Wednesday, July 04, 2012

Con Edison Locks Out Employees Who Are Union Members

On July 1 Con Edison locked out approximately 8,000 of its employees who are union members in a dispute over concessions sought by the company.  According to Crain's, "[m]any of the biggest and most politically powerful unions in the state are putting their resources behind the small utility workers union that represents the 8,500 employees locked out by Consolidated Edison since Sunday."

The Con Edison utility subsidiary has been prospering of late, due in part to previously allowed rate increases and customer growth. See the video of "Mad Money's Jim Cramer's May 22, 2012 interview with Con Edison's CEO Kevin Burke and the article Con Ed is the New Treasury. Major server farms are locating in New York City to handle internet business, increasing revenues on the electric side, and due to the decline in natural gas prices, buildings that customarily heat with heavy oil are switching to natural gas, increasing revenues on the gas side.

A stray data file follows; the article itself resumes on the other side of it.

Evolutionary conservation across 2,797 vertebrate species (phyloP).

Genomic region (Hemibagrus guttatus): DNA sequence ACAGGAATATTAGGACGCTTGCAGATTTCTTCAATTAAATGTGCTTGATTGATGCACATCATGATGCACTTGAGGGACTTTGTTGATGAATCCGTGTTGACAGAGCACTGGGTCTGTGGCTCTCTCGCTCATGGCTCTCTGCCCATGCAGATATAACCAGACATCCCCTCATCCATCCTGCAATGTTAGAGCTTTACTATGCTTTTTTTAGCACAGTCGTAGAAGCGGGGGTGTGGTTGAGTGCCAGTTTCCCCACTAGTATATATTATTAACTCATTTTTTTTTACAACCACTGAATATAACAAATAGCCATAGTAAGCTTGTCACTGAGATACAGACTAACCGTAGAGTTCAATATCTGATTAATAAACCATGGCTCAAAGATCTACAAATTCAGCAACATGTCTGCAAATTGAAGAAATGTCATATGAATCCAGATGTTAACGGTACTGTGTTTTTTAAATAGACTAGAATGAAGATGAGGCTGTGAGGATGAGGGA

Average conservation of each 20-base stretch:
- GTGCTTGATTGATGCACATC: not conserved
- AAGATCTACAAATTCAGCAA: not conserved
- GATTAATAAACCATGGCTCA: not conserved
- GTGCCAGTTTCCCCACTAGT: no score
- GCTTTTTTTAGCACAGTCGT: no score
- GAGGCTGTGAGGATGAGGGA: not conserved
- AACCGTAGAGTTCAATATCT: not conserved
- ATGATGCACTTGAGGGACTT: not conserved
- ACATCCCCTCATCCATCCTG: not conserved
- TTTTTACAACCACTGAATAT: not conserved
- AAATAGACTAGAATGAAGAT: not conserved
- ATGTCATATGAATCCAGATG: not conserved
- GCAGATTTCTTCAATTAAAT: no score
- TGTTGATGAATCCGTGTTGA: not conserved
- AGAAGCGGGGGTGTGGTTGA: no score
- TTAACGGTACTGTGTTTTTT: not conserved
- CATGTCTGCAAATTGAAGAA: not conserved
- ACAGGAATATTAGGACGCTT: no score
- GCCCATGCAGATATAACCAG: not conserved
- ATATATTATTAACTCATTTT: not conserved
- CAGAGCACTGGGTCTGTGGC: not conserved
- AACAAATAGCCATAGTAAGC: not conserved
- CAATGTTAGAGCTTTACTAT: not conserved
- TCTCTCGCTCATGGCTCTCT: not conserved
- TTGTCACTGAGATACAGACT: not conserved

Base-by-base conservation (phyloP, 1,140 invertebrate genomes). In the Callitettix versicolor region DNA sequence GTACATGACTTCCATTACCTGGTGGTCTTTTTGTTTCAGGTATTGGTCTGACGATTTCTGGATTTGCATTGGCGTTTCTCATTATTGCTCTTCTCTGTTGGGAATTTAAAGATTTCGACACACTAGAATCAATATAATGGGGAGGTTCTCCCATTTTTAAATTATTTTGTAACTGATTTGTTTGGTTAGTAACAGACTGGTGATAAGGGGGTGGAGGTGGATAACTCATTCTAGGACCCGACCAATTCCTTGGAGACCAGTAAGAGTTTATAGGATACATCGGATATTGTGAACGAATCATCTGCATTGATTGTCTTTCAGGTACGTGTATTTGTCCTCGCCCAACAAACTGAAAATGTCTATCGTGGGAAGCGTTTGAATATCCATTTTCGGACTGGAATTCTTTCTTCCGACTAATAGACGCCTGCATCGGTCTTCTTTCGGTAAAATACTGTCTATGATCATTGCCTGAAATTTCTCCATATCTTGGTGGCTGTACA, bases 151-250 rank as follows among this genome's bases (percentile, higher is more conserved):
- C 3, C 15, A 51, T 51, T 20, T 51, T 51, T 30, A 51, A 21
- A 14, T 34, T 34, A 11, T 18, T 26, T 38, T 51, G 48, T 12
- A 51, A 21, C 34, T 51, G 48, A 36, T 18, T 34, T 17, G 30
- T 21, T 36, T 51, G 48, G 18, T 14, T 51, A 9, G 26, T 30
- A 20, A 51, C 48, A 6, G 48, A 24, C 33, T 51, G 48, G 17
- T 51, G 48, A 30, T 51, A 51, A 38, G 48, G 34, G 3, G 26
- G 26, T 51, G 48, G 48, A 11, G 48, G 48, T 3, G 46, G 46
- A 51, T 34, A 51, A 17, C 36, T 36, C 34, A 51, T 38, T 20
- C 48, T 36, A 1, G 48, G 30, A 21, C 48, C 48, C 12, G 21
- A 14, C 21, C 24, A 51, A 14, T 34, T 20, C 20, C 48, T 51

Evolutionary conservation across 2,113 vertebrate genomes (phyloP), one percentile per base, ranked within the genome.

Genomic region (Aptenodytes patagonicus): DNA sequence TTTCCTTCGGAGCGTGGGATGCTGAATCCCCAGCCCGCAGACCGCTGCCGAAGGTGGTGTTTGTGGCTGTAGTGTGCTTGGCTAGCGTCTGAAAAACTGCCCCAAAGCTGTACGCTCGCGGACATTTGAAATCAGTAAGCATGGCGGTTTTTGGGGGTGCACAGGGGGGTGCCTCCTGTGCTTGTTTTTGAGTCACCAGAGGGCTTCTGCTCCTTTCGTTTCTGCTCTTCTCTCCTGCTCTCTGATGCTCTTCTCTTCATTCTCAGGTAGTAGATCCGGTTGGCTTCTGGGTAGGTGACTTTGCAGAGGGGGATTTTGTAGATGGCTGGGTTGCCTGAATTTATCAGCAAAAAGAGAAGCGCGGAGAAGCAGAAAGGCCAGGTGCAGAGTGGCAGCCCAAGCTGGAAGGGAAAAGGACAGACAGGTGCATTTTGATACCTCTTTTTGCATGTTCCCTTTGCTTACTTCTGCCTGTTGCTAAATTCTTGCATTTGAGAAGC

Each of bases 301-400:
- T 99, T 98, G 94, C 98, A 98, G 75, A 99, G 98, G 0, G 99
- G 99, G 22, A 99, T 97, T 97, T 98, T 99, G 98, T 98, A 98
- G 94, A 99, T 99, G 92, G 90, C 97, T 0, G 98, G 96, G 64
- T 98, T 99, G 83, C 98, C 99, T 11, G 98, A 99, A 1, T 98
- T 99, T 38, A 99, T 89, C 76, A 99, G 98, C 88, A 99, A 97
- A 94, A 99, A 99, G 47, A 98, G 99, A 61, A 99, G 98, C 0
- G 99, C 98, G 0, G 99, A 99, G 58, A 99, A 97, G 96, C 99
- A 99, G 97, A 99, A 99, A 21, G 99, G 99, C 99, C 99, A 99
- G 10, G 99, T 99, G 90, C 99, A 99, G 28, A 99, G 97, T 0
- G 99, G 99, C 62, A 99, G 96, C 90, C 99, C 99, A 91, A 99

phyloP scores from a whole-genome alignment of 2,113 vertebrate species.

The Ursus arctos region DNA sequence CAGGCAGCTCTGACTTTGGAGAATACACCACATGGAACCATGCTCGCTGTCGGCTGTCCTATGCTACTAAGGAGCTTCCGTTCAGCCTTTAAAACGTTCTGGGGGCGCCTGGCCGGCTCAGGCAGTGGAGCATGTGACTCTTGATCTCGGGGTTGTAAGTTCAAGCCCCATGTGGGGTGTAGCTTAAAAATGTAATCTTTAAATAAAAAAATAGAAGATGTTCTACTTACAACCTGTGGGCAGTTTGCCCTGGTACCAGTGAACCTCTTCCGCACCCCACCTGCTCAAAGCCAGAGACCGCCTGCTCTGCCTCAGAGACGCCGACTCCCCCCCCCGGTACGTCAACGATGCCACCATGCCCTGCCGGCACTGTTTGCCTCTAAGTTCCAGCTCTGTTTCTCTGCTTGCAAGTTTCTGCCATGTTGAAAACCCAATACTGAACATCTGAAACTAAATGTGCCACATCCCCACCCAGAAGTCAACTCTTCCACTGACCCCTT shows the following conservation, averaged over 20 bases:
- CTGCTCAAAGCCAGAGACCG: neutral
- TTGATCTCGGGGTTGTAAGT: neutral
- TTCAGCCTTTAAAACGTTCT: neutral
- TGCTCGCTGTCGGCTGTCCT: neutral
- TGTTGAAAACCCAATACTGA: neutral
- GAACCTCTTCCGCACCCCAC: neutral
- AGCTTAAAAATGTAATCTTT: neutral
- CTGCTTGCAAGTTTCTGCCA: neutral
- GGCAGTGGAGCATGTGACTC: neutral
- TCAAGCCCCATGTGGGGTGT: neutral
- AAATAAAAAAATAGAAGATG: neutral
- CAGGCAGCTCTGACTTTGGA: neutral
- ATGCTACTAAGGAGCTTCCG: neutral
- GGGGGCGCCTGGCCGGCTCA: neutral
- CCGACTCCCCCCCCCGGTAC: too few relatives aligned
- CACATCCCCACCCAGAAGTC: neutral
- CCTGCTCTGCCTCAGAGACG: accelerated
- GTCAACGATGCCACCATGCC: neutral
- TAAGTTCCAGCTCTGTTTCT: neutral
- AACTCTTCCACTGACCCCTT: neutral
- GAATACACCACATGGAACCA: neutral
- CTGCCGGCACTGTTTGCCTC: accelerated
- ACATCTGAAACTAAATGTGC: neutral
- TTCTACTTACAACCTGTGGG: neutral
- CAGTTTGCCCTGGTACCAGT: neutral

The company and the Public Service Commission agreed in the last rate plan to "revenue decoupling" adjustments designed to make the company indifferent to increased sales.  In order to advance environmental goals, the perceived incentive for the company to stimulate additional customer usage of electricity and natural gas was ostensibly removed.  (This is an article of faith in the environmental community, but it may overlook the reality that it is customers, not utilities, who make consumption decisions).  The decoupling formula allows the company to keep increased revenues from new customer growth. 

Con Edison's most recent three year rate plan, based on an agreement approved by the Public Service Commission,will expire next year.  In a notable departure from past practice, the company has not sought an increase in rates by filing a rate case eleven months in advance of the expiration date.  Normally this would be welcome relief to ratepayers, who for years have seen rates go up with every rate case, but now the current rate formulas will stay in place. 

Perhaps due to growth in revenues outside the decoupling formula, the company may be overearning.  If so, it might be possible for the PSC to lower the rates while still giving a reasonable return to shareholders on their investment.  

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